The nature of a crisis is its unpredictability. And as we all witnessed during the financial crisis, a chain reaction of cascading failures ensued from one intertwined part of the system to the next. It’s easy to see a single part in motion. It’s not so easy to calculate the resulting domino effect. That sort of contagion nearly took down the global financial system.
We need to have a sensible and a considered approach.
Can I also say this about the debate in relation to the carbon tax. Whilst I did not support it, let's put this in perspective. Two-thirds of the reason why power prices have gone up in this country is because of network charges. Successive governments at a state and federal level have been asleep at the wheel with respect to our National Electricity Market and the power of the Australian Energy Regulator. The regulator does not have enough powers to tackle the cost-gouging that we consumers are facing when it comes to electricity prices in this country. We have had a narrow debate—that the increased prices are all about the carbon tax. Of course the carbon tax is a key factor, but two-thirds of the power prices are due to a whole range of other factors, including where network charges have been gold plated and where consumers and businesses have been taken for mugs. We need a commitment from the government. That is why the Palmer United Party, Senator Muir, Senator Leyonhjelm and Senator Day can play a key role to ensure that the government pushes a reform agenda to make sure the regulator has the power to hold big power companies to account for the price gouging which has been occurring for so long.
For our manufacturing industries, power prices are a real and significant factor, but for the government to rip $400 million from the Automotive Transformation Scheme is a much bigger factor for manufacturing in this country, and that is on top of the $500 million taken out of promises made by the former shadow minister, Ms Mirabella.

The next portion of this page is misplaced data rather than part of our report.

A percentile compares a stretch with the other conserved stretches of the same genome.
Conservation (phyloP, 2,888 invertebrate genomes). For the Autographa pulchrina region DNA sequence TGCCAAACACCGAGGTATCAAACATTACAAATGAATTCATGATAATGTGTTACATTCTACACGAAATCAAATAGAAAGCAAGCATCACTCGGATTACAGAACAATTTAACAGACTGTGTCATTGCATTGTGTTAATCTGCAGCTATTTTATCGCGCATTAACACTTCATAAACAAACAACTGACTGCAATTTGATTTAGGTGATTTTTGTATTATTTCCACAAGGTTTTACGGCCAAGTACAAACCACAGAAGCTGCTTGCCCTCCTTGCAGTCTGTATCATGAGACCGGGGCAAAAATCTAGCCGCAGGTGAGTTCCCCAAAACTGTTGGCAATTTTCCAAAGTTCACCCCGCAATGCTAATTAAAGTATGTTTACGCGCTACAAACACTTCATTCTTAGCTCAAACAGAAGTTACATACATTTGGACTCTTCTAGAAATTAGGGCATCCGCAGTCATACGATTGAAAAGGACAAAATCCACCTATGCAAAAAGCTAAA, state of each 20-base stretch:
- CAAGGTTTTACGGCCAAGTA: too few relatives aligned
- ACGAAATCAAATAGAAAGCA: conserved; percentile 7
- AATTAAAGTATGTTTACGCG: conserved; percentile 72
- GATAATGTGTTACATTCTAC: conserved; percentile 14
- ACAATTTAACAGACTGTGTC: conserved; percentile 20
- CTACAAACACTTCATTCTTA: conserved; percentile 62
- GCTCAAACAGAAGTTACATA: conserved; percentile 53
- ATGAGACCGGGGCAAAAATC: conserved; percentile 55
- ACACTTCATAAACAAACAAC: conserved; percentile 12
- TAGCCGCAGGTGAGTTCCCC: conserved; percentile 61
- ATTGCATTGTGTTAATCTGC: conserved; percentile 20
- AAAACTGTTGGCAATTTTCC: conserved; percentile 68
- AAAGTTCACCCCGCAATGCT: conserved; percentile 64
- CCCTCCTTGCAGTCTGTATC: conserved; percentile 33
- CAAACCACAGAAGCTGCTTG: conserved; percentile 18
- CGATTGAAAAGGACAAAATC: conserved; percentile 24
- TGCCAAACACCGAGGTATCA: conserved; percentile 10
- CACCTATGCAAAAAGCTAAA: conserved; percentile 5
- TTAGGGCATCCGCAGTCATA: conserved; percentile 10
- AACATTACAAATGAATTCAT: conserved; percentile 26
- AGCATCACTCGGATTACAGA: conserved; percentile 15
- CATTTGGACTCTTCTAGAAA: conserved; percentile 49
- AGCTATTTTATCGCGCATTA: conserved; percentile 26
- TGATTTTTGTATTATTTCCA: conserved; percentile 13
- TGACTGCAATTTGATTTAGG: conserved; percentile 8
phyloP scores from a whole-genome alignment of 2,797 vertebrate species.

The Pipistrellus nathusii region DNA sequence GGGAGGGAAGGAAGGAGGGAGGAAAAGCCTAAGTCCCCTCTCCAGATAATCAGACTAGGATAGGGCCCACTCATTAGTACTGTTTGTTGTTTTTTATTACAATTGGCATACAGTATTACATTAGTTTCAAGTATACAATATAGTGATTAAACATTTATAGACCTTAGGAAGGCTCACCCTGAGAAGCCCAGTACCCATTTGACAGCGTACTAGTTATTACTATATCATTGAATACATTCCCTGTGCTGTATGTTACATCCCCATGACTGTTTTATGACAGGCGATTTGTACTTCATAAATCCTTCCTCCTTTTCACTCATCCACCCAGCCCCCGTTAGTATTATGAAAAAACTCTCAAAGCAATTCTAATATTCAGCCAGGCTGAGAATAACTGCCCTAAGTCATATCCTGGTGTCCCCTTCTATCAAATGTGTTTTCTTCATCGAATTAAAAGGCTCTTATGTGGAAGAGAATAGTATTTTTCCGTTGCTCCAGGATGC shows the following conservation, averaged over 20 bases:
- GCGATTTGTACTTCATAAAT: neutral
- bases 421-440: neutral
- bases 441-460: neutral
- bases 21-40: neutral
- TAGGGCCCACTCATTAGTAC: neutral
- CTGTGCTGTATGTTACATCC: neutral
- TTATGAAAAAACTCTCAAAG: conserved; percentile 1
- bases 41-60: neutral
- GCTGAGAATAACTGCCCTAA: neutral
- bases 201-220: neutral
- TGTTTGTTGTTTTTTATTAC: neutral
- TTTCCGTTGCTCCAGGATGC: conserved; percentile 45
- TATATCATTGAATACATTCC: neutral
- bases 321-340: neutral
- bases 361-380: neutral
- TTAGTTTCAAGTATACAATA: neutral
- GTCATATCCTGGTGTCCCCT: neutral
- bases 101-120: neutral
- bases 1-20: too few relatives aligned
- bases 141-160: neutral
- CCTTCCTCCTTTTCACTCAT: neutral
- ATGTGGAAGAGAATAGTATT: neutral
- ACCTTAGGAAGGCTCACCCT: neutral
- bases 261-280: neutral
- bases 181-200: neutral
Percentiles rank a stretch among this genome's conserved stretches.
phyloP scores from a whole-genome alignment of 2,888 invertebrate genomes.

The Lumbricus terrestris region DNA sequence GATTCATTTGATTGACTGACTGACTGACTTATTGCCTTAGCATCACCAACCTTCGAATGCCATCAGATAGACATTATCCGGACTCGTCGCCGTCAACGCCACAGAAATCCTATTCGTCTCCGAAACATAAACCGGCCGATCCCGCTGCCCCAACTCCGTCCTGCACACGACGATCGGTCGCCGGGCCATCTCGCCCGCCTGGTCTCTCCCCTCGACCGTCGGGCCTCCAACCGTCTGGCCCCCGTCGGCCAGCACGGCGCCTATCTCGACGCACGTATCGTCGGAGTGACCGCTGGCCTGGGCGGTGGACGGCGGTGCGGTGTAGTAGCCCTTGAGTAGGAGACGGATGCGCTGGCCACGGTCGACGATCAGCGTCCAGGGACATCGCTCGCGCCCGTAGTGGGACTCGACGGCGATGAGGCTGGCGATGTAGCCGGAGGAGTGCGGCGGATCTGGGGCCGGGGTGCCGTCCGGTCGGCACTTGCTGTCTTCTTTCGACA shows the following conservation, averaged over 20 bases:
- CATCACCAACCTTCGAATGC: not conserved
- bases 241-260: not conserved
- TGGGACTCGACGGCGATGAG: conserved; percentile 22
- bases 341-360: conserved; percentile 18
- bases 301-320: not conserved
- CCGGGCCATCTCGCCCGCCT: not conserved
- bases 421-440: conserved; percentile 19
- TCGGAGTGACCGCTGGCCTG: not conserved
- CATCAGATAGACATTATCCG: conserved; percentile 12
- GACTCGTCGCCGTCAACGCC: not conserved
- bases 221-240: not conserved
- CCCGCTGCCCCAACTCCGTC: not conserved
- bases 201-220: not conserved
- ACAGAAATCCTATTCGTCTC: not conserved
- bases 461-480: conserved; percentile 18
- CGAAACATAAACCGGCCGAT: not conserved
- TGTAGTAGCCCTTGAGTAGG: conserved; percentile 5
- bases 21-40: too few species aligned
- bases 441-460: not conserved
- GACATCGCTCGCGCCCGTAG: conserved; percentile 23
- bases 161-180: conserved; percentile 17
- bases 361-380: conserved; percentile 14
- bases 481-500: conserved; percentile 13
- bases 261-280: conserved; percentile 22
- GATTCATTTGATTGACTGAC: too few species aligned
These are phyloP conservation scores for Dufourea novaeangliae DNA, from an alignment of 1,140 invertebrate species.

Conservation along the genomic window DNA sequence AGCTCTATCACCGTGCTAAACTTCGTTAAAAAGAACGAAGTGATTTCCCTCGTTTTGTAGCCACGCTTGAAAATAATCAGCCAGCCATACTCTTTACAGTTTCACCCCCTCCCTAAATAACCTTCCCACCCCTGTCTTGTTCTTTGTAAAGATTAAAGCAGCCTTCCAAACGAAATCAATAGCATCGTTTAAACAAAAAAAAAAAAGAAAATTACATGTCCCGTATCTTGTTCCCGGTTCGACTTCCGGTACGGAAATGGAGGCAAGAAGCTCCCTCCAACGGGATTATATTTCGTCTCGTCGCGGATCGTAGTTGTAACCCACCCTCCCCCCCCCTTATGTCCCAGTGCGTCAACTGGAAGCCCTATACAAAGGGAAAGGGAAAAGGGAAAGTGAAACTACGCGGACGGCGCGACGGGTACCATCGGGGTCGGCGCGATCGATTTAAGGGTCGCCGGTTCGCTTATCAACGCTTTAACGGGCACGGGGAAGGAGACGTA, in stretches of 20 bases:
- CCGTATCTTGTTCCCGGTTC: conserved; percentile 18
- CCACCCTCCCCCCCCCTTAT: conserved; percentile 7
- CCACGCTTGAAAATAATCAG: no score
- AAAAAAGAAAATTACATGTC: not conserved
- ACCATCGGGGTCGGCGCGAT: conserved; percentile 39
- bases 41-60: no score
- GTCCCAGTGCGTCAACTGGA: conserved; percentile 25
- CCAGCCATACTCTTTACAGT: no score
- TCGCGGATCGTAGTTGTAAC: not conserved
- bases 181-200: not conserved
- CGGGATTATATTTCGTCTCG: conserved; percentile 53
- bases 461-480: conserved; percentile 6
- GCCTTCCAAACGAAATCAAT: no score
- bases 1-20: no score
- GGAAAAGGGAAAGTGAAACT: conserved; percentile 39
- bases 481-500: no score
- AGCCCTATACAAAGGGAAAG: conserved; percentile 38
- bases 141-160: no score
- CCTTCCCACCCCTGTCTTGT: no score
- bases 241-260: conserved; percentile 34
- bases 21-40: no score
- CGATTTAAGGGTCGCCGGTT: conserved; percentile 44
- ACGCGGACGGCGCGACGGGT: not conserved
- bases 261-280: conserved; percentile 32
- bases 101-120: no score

The Australian government, for reasons I cannot fathom, has decided to send a contract for the building of two Navy supply ships worth up to $1.5 billion to South Korea and/or Spain. It will not even allow Australian companies to tender. How is that good for our manufacturing industries? We are not even allowed to have a fighting chance, to tender for those jobs. We need those jobs more than ever, with the demise of Holden, Ford and Toyota removing original automotive manufacturing from this country. We need those jobs and that is why this government must be held to account. So I will not be lectured by this government on manufacturing jobs when it is not even allowing Australian industry to tender for a $1.5 billion contract. There is something that we need to do as well. It is not that simple; it is nuanced.
So if eventually there will be a suspension of standing orders, which I understand the government is proposing to move, and we deal with these bills this week—that is not my preferred course, but if we do—I urge my crossbench colleagues: for goodness sakes, do not do what the ALP and the Greens did in the previous parliament when they rushed things through and gagged debate. We need to have a decent debate on this. That is what this parliament is about. We have a job here to hold the executive arm of government to account. We owe that to the people of Australia.